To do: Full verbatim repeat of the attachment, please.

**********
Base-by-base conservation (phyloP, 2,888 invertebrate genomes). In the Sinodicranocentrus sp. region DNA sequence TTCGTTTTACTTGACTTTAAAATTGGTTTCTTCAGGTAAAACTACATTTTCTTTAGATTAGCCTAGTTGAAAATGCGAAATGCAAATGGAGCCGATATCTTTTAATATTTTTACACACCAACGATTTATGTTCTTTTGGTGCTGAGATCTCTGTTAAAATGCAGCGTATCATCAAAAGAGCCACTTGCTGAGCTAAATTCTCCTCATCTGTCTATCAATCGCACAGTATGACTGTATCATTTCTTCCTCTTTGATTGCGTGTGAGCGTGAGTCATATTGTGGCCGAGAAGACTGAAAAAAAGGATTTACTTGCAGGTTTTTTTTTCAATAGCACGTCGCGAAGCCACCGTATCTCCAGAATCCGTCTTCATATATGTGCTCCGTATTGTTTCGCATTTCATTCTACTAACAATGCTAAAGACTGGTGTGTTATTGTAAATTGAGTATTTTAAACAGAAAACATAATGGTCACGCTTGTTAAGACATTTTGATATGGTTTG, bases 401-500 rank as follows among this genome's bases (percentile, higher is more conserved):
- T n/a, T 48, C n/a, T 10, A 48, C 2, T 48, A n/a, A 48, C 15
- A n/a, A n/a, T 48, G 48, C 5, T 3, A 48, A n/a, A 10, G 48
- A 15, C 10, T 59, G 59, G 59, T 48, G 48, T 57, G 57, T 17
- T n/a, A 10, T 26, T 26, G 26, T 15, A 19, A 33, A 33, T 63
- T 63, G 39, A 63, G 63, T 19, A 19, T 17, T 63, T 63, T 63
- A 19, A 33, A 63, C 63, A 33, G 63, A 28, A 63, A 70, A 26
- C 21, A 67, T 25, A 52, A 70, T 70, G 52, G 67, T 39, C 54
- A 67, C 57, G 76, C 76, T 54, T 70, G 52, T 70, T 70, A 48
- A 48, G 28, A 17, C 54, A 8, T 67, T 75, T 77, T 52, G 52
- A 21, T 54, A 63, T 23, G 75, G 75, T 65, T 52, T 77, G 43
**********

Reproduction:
Base-by-base conservation (phyloP, 2,888 invertebrate genomes). In the Sinodicranocentrus sp. region DNA sequence TTCGTTTTACTTGACTTTAAAATTGGTTTCTTCAGGTAAAACTACATTTTCTTTAGATTAGCCTAGTTGAAAATGCGAAATGCAAATGGAGCCGATATCTTTTAATATTTTTACACACCAACGATTTATGTTCTTTTGGTGCTGAGATCTCTGTTAAAATGCAGCGTATCATCAAAAGAGCCACTTGCTGAGCTAAATTCTCCTCATCTGTCTATCAATCGCACAGTATGACTGTATCATTTCTTCCTCTTTGATTGCGTGTGAGCGTGAGTCATATTGTGGCCGAGAAGACTGAAAAAAAGGATTTACTTGCAGGTTTTTTTTTCAATAGCACGTCGCGAAGCCACCGTATCTCCAGAATCCGTCTTCATATATGTGCTCCGTATTGTTTCGCATTTCATTCTACTAACAATGCTAAAGACTGGTGTGTTATTGTAAATTGAGTATTTTAAACAGAAAACATAATGGTCACGCTTGTTAAGACATTTTGATATGGTTTG, bases 401-500 rank as follows among this genome's bases (percentile, higher is more conserved):
- T n/a, T 48, C n/a, T 10, A 48, C 2, T 48, A n/a, A 48, C 15
- A n/a, A n/a, T 48, G 48, C 5, T 3, A 48, A n/a, A 10, G 48
- A 15, C 10, T 59, G 59, G 59, T 48, G 48, T 57, G 57, T 17
- T n/a, A 10, T 26, T 26, G 26, T 15, A 19, A 33, A 33, T 63
- T 63, G 39, A 63, G 63, T 19, A 19, T 17, T 63, T 63, T 63
- A 19, A 33, A 63, C 63, A 33, G 63, A 28, A 63, A 70, A 26
- C 21, A 67, T 25, A 52, A 70, T 70, G 52, G 67, T 39, C 54
- A 67, C 57, G 76, C 76, T 54, T 70, G 52, T 70, T 70, A 48
- A 48, G 28, A 17, C 54, A 8, T 67, T 75, T 77, T 52, G 52
- A 21, T 54, A 63, T 23, G 75, G 75, T 65, T 52, T 77, G 43